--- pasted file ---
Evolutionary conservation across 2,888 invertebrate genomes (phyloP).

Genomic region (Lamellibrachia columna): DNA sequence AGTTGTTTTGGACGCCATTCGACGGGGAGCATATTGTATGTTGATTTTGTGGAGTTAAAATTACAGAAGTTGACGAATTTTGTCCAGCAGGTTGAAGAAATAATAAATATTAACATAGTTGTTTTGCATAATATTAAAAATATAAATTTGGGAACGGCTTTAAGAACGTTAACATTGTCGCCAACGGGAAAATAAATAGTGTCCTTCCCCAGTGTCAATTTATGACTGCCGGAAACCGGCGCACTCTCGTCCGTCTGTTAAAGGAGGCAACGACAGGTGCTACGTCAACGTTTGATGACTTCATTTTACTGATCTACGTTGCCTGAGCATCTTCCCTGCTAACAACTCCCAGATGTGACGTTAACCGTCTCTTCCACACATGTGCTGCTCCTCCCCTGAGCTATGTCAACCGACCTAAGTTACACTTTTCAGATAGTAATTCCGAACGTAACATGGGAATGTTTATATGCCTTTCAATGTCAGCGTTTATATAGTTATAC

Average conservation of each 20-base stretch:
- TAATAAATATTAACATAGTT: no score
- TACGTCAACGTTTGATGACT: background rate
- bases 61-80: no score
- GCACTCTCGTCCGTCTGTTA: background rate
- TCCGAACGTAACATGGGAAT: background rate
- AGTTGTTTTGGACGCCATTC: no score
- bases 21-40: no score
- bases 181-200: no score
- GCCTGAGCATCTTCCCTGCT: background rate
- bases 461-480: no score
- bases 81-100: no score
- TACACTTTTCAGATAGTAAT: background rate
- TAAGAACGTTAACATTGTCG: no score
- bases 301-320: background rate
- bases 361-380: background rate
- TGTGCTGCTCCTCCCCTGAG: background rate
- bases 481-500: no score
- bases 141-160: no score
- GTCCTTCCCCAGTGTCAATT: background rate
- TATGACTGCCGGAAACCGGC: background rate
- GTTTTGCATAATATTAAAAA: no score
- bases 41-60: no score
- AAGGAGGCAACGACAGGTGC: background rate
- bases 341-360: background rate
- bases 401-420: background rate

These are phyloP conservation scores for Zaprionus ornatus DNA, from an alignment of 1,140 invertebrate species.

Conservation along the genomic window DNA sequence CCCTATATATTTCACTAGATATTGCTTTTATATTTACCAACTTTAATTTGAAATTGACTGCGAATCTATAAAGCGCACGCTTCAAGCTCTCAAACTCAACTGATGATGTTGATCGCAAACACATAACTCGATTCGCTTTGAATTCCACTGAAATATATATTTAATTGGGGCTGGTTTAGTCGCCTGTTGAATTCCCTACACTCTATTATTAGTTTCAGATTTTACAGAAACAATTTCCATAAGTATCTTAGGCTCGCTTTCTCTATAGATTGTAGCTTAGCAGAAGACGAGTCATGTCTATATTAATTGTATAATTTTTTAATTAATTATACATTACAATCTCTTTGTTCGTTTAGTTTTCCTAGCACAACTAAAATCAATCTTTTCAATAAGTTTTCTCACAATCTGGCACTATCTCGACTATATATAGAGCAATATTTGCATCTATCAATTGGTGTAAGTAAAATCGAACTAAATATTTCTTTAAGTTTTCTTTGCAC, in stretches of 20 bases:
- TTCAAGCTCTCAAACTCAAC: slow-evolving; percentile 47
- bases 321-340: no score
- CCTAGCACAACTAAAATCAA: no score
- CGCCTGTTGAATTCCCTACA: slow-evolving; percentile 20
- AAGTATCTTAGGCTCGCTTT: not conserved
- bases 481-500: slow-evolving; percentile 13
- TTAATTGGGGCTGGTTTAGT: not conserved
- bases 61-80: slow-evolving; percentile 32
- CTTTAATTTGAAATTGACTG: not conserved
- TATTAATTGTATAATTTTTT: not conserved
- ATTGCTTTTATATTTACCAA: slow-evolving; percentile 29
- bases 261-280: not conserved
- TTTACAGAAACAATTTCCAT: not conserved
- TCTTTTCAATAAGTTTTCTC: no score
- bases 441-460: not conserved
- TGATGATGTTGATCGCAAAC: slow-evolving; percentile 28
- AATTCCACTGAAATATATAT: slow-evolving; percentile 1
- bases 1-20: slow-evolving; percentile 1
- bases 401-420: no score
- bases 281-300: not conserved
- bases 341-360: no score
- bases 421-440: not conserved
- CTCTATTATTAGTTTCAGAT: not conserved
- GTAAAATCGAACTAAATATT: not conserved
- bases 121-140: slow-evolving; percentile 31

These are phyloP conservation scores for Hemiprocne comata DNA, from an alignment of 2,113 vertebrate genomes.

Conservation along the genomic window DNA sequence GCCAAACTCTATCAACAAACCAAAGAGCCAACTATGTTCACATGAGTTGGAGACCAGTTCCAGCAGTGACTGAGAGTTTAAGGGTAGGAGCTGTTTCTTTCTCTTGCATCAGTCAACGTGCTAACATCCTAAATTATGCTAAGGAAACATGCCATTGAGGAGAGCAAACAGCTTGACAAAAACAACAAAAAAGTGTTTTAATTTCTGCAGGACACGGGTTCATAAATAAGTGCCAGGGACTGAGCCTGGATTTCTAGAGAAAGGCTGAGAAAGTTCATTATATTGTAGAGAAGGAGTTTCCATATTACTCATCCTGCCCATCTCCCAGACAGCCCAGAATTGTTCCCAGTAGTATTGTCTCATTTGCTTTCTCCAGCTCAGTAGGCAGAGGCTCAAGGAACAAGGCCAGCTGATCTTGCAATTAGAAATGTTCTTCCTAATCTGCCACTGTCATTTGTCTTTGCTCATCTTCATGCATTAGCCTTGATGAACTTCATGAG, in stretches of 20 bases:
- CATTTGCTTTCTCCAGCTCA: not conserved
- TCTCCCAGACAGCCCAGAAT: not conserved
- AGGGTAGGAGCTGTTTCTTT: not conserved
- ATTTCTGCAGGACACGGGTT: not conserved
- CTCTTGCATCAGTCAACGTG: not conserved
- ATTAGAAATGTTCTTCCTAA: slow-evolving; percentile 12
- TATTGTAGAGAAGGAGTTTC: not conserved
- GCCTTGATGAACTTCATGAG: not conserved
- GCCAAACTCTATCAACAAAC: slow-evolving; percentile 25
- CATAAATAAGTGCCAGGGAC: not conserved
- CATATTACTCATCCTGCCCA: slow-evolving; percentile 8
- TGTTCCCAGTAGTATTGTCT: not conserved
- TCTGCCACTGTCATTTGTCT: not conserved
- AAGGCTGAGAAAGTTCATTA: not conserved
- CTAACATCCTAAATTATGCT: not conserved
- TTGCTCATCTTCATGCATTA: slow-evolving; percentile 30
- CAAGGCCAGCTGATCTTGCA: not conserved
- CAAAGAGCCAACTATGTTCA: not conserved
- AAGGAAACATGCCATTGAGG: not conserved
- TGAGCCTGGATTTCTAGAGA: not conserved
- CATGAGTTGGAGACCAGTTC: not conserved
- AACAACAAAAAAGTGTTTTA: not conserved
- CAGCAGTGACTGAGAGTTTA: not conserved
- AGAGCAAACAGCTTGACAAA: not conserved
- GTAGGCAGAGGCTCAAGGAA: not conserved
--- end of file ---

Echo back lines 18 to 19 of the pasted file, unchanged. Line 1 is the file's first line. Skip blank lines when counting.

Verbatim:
- bases 361-380: background rate
- TGTGCTGCTCCTCCCCTGAG: background rate